Not Grousing

April 18, 2012

It’s April and that seems to mean a regular trip up to Loch Tay to see if we can help survey Black Grouse leks. Two years ago we had done rather well, despite X marking the wrong spot, and found a whole new grouse lek all by ourselves, so this year we were confident we’d be in for a treat, especially as we now knew where the party was to be held.

Four am came and we stumbled blearily out of bed, drove up to near the appointed spot, walked the rest of the way and scrambled up to a handy grassy knoll overlooking the lek and waited in the cold for the fun to begin. And waited. And waited. The day dawned, sort of, adjusted for the cloud being well below the mountain tops and sweeping almost level with us up the loch. Just as it became light we heard a bubbling sort of noise … just where the lek was meant to have been two years ago. Back down the hill we went, around the deer fence, back up the hill, through several boggy bits, listening out for the sound of grouse, and nothing. Waited. Nothing. Waited some more, the north wind now whipping round and occasionally through us. A faint bubbling over another hill. More scrambling. More waiting. More silence, broken occasionally by the sound of a lone male grouse who also hadn’t got the memo about the new lek site and was wondering where everyone else was. At 6:15 he flew off, having given up. At 6:30, toes frozen, we gave up to and went back to my aunt and uncle’s house to thaw ourselves out.

It was only after breakfast that we thought to check the footage from my uncle’s nifty infrared video camera trap of what had been going on in the feeder while we’d been out freezing our bits off on the hillside. And there on the feeder – the feeder which, I might add, you can see rather easily from inside a nice warm house without having to yomp through any peat bogs with a map where X doesn’t mark the spot – was a pine marten sitting stuffing itself with peanuts (there is a video here and here but flickr seems to have mangled it in some way)

Oh and all the other grouse leks that were surveyed? Absolutely hopping with grouse. We’ll just have to come back next year.


April 13, 2010

‘It’s ten to four,’ my aunt said, with a cheery knock on our door. Normally, at that hour in the morning my response – in so far as it was coherent at all – would have been ‘and your point is?’ But this time we leapt out of bed and into all our clothes, and were out of the door in five minutes. We had in a moment of madness volunteered to help survey some Black Grouse leks.

We may have inadvertantly given the impression we had rather more experience than we had at this sort of thing, having casually mentioned that we’d been at a Prarie Chicken lek, but without adding that this was the sort of lek where there’s a hide, and a helpful sign to tell you when you’re there. This may be why we got sent off on our own with nothing but a recording of what a Black Grouse sounds like, a map with an ‘x’ marking the spot (the wrong spot, as it happens), a camouflage net to hide under and a notebook. It was still dark, and a clear frosty night, and our navigation skills have atrophied under heavy Tom-Tom use, but we did manage to settle on what appeared to be a ridge overlooking a likely site and waited under our camo net for dawn.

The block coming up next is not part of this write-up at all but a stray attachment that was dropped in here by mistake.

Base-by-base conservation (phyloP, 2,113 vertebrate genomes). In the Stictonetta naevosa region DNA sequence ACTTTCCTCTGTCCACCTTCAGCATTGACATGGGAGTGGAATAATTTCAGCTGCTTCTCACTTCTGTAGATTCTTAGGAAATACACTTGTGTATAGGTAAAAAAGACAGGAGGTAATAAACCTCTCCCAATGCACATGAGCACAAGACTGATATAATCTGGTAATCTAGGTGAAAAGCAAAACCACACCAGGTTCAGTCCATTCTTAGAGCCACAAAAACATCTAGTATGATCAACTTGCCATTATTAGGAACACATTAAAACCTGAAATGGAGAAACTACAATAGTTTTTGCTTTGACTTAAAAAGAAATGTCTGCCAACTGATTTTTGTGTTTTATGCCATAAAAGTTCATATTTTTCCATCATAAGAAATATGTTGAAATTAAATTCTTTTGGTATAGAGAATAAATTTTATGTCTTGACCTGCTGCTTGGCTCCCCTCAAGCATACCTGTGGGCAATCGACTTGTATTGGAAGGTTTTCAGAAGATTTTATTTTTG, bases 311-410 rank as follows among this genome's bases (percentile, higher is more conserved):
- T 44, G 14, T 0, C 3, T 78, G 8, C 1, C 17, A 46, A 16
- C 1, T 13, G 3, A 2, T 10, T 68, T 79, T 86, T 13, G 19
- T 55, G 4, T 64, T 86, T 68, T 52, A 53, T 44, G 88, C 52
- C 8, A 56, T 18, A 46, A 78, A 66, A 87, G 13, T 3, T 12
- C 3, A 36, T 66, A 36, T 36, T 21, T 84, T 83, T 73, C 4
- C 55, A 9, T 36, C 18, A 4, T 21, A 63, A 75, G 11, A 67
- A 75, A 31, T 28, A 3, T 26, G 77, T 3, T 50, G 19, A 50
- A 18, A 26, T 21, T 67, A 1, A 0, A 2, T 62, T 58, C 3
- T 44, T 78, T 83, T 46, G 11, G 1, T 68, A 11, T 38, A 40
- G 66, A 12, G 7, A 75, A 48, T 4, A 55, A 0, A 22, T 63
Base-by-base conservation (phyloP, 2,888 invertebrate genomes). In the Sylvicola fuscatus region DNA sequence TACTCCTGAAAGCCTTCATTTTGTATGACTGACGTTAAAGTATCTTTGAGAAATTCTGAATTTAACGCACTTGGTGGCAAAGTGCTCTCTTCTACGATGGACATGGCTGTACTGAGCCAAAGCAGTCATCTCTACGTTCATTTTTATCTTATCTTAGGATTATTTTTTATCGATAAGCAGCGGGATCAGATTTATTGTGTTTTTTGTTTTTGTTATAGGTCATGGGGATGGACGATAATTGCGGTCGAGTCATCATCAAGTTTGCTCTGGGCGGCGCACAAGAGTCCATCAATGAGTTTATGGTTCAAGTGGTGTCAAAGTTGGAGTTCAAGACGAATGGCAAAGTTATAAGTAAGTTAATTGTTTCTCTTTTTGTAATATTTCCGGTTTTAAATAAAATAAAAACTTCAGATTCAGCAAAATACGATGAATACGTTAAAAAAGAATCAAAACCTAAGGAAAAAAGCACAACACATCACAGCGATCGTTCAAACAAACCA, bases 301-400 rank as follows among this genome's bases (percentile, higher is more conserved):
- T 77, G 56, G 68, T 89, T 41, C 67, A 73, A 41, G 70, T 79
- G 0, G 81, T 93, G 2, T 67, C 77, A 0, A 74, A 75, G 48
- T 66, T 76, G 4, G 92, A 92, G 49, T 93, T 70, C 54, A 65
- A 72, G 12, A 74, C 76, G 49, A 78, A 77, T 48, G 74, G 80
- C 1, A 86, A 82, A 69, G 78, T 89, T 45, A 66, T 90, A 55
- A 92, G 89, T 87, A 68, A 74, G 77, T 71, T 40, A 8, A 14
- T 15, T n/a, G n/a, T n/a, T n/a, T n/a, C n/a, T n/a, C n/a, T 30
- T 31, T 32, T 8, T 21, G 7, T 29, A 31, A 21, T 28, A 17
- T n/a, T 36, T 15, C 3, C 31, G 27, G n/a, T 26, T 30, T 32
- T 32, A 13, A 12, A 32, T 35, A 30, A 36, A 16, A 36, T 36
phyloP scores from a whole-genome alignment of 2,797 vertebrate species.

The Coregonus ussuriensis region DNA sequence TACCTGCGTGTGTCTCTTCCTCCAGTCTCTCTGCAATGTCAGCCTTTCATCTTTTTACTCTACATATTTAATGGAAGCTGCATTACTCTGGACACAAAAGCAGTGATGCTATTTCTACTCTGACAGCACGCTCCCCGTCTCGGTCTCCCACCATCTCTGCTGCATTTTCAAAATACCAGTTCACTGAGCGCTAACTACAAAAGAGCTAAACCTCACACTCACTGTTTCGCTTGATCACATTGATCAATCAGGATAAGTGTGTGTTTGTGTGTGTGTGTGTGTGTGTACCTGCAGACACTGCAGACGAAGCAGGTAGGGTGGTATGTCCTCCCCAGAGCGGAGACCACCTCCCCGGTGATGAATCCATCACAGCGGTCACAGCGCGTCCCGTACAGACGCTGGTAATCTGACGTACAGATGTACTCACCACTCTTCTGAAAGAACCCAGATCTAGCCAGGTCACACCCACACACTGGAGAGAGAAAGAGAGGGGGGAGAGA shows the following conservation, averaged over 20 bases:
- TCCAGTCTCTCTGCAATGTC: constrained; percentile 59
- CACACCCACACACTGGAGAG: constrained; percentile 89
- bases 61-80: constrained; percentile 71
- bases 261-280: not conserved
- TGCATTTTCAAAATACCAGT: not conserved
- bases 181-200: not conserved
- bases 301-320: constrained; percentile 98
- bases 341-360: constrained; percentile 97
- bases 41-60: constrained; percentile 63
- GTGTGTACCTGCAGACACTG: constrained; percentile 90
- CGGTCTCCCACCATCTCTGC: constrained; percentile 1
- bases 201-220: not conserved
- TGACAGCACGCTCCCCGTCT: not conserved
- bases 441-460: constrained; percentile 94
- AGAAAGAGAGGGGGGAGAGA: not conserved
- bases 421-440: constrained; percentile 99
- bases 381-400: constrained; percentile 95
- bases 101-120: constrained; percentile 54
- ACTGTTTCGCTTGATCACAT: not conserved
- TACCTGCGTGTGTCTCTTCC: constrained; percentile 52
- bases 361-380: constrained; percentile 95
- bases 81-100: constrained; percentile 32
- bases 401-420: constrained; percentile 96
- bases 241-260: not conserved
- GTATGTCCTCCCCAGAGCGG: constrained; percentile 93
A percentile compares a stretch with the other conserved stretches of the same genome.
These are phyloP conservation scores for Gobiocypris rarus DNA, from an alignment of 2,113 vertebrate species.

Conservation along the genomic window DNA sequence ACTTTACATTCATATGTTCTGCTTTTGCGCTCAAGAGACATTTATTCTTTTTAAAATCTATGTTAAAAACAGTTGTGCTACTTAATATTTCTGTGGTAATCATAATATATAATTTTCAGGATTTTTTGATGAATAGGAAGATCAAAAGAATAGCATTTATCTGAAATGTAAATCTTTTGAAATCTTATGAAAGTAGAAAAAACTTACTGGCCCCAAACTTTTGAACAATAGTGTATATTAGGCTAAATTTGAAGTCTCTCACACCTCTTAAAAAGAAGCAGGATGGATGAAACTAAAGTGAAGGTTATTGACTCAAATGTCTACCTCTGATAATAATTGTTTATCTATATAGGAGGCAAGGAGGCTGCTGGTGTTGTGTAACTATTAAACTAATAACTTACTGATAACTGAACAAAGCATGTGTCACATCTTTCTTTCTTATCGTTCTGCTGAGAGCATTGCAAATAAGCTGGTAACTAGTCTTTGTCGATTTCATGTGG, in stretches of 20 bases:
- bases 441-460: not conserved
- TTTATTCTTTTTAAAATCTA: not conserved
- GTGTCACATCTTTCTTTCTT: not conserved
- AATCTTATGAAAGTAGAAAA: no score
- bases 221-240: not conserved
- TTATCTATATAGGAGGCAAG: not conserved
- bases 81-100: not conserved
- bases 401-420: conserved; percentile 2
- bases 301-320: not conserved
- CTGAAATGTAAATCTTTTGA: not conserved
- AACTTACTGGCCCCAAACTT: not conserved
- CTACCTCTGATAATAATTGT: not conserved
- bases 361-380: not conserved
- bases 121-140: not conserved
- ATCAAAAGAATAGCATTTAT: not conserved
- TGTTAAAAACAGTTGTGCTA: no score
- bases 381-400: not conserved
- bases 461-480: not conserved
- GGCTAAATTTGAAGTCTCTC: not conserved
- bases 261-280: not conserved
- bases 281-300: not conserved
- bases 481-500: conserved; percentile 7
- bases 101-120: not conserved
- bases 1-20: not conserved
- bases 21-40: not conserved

Camo nets make useless blankets, by the way.

Before the sky was even light we heard a gentle eerie bubbling noise and a less melodic call that sounded something like a cat being sick. As the dawn broke it became clear that there was a grouse party going on all right, but that we’d misread the invitation and were in danger of missing all the fun. Down we scrambled and found a better spot, scattering grouse (oops) into the trees. After that, there was nothing for it but to lie on our fronts on the (recently defrosted) grass and wait for the birds to come back. It took a little while, but just before we’d lost all sensation in our fingers and toes, they did.

If you’ve never seen a lek, and are a fan of the absurd done with high seriousness, I can recommend it. The males puff themselves up and then do the equivalent of starting a fight in a pub: ‘did you spill my pint?’ ‘are you looking at my bird?’ ‘do you want to come over here and say that?’, doing the bird equivalent of jabbing each other in the chest with a finger. They would belly up to each other, making themselves as big and ridiculous as possible, circling round, never quite actually coming to blows. If the hens were there, we didn’t see them – they don’t seem to wade in crying ‘leave it Darren, ‘e’s not worth it’ – but there were six of the males. Every so often they’d forget what they were doing and smooth down their feathers and peck at some interesting looking beetle, but quickly one of them would get back into bonkers mode ‘Do you want to step outside, posh boy?’ ‘come over here and say that if you think you’re hard enough’ and the show would begin again.

We lay there, gently freezing, trying not to laugh too loudly until the sun was well up and we had to go back to where we were being picked up. And it was a glorious morning, too. Almost worth getting up for at that hour…